These 2 Restaurant Stocks Could Be Outperformers

It’s been a mixed year thus far for the Restaurant industry group, with several quick-service names rallying near all-time highs while casual dining names have struggled to stay in positive territory for the year.

The underperformance of the latter group can be attributed to weaker traffic trends in the casual dining space relative to quick-service.

This is not surprising given that we are seeing a pullback in spending from some consumers and quick-service is a trade-down option relative to casual dining, with consumers able to treat themselves with convenience with pizzas, burgers, and fries without breaking the bank at a casual dining restaurant where average checks are closer to $20.00.

However, while we’ve seen Yum Brands (YUM) and McDonald’s (MCD) continue to make new highs with both up 15% and 25% from their pre-COVID-19 highs, a couple of names remain well below their all-time highs and continue to trade at attractive valuations.

This is despite these two companies having iconic brands similar to McDonald’s, and KFC, Taco Bell, and Pizza Hut (Yum Brands), and despite them having some of the better growth profiles sector-wide.

In this update, we’ll dig into these two companies and highlight why they could be outperformers after a period of underperformance in Dominos Pizza’s (DPZ) case, and years of underperformance in the case of Restaurant Brands International (QSR).

Restaurant Brands International (QSR)

Restaurant Brands International is a $21.2 billion franchisor in the Restaurant industry group with four iconic brands under its umbrella: Burger King, Popeye’s Chicken, Firehouse Subs, and Tim Hortons.

The three latter brands were acquired by Restaurant Brands International over the past decade and they currently make up roughly one-third of its system-wide stores which are spread across over 100 countries.

The largest of its brands is Burger King with ~19,000 restaurants, with Tim Hortons just behind at ~5,600 restaurants, Popeye’s Chicken having ~4,000 restaurants, and Firehouse Subs, the smallest brand, having roughly 1,200 restaurants and operating solely in North America. Continue reading "These 2 Restaurant Stocks Could Be Outperformers"

MCD vs QSR: Which Is Healthier For Your Portfolio?

While the S&P-500 (SPY) and Nasdaq Composite (COMP) are on track for a significant losses this year, the Restaurant Sector has put together a solid performance, on track for just a 9% loss or an 1100 basis point outperformance vs. SPY.

This is despite starting off the year with a much worse performance, with the index briefly down 25% as of May, despite it trailing the S&P-500 and Nasdaq at the time.

The strong recovery in the sector can be attributed to the fact that inflation looks to have peaked, which is a huge benefit to restaurant margins.

Plus, valuations were already at their most attractive levels since March 2020 as of early 2022, with the index starting its bear market six months before the S&P 500 in July 2021.

Finally, while not all restaurant names are considered defensive, quite a few are lower-beta, pay attractive yields, and some benefit from a recessionary environment as they become trade-down beneficiaries.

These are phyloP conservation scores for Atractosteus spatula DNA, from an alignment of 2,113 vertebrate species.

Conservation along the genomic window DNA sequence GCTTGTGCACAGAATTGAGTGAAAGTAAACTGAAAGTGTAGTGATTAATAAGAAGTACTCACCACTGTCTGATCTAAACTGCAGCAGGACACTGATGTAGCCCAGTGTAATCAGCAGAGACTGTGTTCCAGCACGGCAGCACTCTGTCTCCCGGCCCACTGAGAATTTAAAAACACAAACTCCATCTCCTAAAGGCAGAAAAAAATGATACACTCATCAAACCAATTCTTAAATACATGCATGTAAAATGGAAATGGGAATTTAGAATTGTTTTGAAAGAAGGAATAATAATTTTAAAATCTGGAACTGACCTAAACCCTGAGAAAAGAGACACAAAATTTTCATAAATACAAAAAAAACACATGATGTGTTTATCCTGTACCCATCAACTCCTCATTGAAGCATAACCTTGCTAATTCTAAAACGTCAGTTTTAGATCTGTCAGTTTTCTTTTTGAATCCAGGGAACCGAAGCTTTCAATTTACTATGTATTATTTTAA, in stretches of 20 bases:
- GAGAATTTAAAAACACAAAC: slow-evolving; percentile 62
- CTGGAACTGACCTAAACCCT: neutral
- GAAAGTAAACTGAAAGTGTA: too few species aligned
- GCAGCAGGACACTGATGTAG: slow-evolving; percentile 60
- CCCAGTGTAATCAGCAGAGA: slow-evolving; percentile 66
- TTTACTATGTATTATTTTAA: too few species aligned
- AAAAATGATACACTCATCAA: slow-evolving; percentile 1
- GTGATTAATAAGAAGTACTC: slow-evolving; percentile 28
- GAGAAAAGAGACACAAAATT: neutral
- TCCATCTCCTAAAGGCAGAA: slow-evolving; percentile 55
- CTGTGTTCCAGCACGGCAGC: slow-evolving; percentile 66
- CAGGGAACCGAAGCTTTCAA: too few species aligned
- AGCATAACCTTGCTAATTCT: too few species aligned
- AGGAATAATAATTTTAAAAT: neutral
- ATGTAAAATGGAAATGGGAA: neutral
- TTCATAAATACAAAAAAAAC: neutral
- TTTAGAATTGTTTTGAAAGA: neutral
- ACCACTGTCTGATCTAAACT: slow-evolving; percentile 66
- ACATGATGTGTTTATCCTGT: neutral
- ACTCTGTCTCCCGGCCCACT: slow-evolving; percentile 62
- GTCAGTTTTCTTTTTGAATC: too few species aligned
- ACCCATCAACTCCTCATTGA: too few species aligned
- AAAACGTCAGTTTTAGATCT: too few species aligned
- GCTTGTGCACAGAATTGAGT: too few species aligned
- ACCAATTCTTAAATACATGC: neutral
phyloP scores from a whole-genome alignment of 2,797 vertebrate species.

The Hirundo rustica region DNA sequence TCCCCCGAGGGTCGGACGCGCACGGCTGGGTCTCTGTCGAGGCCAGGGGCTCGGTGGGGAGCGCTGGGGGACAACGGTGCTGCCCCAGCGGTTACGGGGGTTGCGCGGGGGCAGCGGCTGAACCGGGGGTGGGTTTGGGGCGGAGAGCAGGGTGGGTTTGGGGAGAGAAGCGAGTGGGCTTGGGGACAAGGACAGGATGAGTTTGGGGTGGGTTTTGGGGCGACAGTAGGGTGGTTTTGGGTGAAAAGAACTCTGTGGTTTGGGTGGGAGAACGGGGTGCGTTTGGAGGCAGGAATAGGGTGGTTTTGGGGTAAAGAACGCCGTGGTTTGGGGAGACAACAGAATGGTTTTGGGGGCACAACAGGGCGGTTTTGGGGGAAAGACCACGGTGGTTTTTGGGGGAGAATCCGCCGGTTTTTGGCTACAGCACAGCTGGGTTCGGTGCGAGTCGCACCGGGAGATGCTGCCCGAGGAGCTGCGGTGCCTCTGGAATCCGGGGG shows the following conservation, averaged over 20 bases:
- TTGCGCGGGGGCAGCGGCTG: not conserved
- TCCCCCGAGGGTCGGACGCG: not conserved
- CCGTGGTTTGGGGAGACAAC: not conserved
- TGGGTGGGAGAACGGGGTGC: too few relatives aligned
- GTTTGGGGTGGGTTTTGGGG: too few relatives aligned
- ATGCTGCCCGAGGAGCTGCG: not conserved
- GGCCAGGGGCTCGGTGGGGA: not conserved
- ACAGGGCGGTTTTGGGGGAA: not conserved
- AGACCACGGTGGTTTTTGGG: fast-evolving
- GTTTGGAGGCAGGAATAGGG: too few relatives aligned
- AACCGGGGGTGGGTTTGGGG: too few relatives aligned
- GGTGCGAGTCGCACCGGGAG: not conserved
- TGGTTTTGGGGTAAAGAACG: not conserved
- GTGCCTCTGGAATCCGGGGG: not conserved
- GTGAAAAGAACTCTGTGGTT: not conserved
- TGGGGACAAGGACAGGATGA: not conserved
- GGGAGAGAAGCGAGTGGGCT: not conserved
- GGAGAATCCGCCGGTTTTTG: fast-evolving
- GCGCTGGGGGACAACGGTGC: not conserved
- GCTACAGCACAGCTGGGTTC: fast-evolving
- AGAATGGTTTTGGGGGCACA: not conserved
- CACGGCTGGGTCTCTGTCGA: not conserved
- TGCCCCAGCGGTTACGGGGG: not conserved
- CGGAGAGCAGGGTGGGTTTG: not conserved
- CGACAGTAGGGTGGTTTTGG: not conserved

In this update, we’ll look at two of the largest names in the sector and which looks like the better buy after this violent market-wide correction.

McDonald’s (MCD) and Burger King (QSR) have gone head to head for years from a competition standpoint regarding burger wars.

While McDonald’s has more than twice the number of restaurants globally and started out a decade earlier with Burger King being the copycat, there’s no clear consensus on the better restaurant operator among the two.

From strictly a same-store sales or wallet share standpoint in the United States, McDonald’s has been the undisputed leader, and Burger King has lagged over the past couple of years.

However, with similar prices, similar menus, and Burger King’s appearing to have more iconic fries while McDonald’s wins on burgers, it’s difficult to crown a leader.

That said, there are significant differences when it comes to investing in the brands, especially given that Burger King is just one piece of Restaurant Brands International’s portfolio, which also consists of Popeyes’s Louisiana Chicken, Tim Hortons, and the newly added Firehouse Subs.

In this article, we won’t try to answer the near-impossible question of which is the better burger chain, but we’ll highlight which stock looks healthier for one’s portfolio. Continue reading "MCD vs QSR: Which Is Healthier For Your Portfolio?"

2 Stocks to Play the Rebound in the Restaurant Sector

It’s been a solid quarter thus far for the AdvisorShares Restaurant ETF (EATZ) and the restaurant index as a whole, with the ETF and the index up 9% and 17%, respectively, thus far in Q4, a significant outperformance vs. the S&P-500 (SPY).

This outperformance can be attributed to the fact that many restaurant stocks were priced very attractively heading into Q4 after a violent 18-month bear market and because gas prices have been trending lower and inflation looks to have peaked, which both benefit restaurant brands.

The reason? Restaurant food traffic is sensitive to gas prices which impact discretionary budgets, and food costs and labor costs have been rising for two years, pinching the margins of many restaurant brands.

Unfortunately, while some names like Restaurant Brands Intl (QSR) are sitting at 52-week highs, others have remained under pressure, and Jack In The Box (JACK) and Dine Brands (DIN) are two examples of names that haven’t participated much in the recent rally. Given that both are well-run and trading at attractive valuations, I believe both make solid buy-the-dip candidates.